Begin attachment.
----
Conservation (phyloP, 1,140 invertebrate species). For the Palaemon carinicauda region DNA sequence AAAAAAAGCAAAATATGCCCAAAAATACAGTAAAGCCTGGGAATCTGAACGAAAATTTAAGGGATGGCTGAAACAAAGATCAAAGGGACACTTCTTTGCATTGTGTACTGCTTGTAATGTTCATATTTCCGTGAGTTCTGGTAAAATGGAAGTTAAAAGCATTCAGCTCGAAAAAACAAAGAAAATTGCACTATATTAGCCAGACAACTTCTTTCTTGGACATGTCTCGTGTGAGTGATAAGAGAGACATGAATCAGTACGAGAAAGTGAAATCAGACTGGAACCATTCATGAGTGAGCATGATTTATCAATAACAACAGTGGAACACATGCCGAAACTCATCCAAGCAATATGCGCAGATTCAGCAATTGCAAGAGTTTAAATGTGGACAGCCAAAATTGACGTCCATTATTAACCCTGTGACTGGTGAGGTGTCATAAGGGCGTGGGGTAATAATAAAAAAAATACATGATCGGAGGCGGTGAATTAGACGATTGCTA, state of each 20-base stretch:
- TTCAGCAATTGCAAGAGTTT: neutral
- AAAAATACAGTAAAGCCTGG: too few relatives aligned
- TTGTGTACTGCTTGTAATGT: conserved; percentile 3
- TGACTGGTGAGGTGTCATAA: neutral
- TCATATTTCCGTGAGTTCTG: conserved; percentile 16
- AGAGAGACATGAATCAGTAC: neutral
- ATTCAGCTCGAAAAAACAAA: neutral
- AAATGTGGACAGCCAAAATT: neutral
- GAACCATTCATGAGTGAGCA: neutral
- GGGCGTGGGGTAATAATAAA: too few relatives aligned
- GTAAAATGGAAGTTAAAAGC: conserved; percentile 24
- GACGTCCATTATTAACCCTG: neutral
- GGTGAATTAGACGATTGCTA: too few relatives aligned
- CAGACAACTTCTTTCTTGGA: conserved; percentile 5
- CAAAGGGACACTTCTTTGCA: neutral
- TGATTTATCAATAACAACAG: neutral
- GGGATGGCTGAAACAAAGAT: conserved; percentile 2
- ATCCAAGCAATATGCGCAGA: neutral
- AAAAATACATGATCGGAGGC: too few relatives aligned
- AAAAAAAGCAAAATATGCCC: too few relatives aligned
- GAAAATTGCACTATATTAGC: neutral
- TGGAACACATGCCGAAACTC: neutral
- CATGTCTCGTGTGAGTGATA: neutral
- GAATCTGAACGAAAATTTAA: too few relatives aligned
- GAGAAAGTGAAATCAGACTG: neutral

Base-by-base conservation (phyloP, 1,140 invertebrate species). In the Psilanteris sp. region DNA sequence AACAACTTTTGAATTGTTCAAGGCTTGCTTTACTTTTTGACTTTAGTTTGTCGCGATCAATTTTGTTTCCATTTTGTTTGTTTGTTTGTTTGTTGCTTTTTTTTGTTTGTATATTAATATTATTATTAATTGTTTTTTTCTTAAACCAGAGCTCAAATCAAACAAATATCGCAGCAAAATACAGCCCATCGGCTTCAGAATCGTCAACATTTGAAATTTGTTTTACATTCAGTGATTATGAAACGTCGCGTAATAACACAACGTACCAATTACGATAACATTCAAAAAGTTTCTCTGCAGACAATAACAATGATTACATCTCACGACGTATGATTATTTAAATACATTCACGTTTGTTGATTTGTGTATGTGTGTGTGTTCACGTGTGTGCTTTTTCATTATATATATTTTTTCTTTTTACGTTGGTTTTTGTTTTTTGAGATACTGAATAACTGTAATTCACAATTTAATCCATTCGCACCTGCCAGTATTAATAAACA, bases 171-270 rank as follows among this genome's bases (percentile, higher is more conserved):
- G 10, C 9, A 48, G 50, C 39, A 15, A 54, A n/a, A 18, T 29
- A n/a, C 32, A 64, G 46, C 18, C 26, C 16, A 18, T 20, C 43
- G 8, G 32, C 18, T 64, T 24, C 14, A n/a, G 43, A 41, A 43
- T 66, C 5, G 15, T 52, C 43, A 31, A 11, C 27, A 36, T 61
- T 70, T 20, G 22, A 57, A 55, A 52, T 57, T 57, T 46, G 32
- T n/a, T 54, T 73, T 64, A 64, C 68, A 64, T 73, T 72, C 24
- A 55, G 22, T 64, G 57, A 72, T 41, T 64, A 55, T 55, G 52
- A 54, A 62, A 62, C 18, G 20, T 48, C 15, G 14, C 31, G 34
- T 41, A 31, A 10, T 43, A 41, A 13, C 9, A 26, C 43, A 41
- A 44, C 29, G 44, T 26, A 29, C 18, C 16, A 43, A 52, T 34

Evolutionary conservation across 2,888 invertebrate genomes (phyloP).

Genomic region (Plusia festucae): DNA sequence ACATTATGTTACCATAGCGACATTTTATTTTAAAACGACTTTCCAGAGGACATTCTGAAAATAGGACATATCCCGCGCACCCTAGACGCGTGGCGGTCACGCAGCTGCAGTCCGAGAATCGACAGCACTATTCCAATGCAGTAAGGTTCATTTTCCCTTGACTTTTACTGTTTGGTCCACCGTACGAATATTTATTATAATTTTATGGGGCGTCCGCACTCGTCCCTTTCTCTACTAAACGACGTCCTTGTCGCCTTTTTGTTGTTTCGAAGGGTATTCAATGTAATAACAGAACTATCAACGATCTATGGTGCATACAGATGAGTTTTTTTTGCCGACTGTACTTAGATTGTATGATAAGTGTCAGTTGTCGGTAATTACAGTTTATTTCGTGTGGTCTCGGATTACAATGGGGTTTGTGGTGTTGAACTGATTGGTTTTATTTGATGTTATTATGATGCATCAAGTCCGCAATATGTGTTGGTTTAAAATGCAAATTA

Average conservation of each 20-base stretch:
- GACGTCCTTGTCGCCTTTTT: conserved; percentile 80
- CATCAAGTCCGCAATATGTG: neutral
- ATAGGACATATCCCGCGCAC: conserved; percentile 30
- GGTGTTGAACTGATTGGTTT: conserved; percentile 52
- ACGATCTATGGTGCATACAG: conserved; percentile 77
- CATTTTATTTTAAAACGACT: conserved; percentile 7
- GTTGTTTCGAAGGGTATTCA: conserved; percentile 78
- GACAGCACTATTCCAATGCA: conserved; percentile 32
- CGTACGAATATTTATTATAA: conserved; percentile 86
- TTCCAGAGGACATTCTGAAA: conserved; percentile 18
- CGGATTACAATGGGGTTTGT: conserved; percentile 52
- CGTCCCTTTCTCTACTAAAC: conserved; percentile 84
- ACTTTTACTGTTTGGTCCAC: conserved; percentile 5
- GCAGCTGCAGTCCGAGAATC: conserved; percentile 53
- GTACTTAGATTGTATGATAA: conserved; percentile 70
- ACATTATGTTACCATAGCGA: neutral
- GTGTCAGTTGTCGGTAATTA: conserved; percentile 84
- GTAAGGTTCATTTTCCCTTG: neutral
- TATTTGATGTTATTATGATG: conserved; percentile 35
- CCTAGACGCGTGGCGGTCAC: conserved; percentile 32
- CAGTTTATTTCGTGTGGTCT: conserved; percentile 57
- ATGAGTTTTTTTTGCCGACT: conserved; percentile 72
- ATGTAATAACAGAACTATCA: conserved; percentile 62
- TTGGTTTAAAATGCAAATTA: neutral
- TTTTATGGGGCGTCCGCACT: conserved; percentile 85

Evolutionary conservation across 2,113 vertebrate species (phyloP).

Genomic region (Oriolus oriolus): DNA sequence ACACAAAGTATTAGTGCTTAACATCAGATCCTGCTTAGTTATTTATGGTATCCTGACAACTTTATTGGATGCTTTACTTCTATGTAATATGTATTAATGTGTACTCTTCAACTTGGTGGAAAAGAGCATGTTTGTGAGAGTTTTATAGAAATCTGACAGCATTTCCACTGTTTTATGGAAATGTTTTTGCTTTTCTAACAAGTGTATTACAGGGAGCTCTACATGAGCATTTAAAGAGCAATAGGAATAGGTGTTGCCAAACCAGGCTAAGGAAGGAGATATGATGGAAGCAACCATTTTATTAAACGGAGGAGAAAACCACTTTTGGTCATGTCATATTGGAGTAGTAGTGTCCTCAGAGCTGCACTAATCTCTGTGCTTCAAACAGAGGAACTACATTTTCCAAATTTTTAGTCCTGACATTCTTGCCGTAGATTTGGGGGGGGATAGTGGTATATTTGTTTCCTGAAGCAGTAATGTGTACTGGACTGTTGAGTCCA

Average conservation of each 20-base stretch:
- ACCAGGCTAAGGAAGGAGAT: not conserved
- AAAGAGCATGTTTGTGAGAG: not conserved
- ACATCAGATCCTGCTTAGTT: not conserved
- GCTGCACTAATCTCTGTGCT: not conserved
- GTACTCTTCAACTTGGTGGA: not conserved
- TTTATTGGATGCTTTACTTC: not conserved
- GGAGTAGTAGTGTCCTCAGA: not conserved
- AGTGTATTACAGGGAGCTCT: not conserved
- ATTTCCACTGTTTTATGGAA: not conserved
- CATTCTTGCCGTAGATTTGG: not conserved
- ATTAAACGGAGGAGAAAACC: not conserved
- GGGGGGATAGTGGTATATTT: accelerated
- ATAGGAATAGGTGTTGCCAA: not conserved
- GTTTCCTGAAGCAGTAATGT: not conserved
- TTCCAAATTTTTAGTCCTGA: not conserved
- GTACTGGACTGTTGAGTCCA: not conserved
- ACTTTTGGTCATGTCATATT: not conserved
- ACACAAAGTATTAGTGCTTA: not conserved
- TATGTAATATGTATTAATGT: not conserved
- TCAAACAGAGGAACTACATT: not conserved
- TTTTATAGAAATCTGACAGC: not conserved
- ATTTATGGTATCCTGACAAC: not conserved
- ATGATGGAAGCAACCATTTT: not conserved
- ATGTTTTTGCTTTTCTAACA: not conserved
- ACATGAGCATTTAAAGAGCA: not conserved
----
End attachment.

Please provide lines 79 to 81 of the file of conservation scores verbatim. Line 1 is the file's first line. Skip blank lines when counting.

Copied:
- ATTAAACGGAGGAGAAAACC: not conserved
- GGGGGGATAGTGGTATATTT: accelerated
- ATAGGAATAGGTGTTGCCAA: not conserved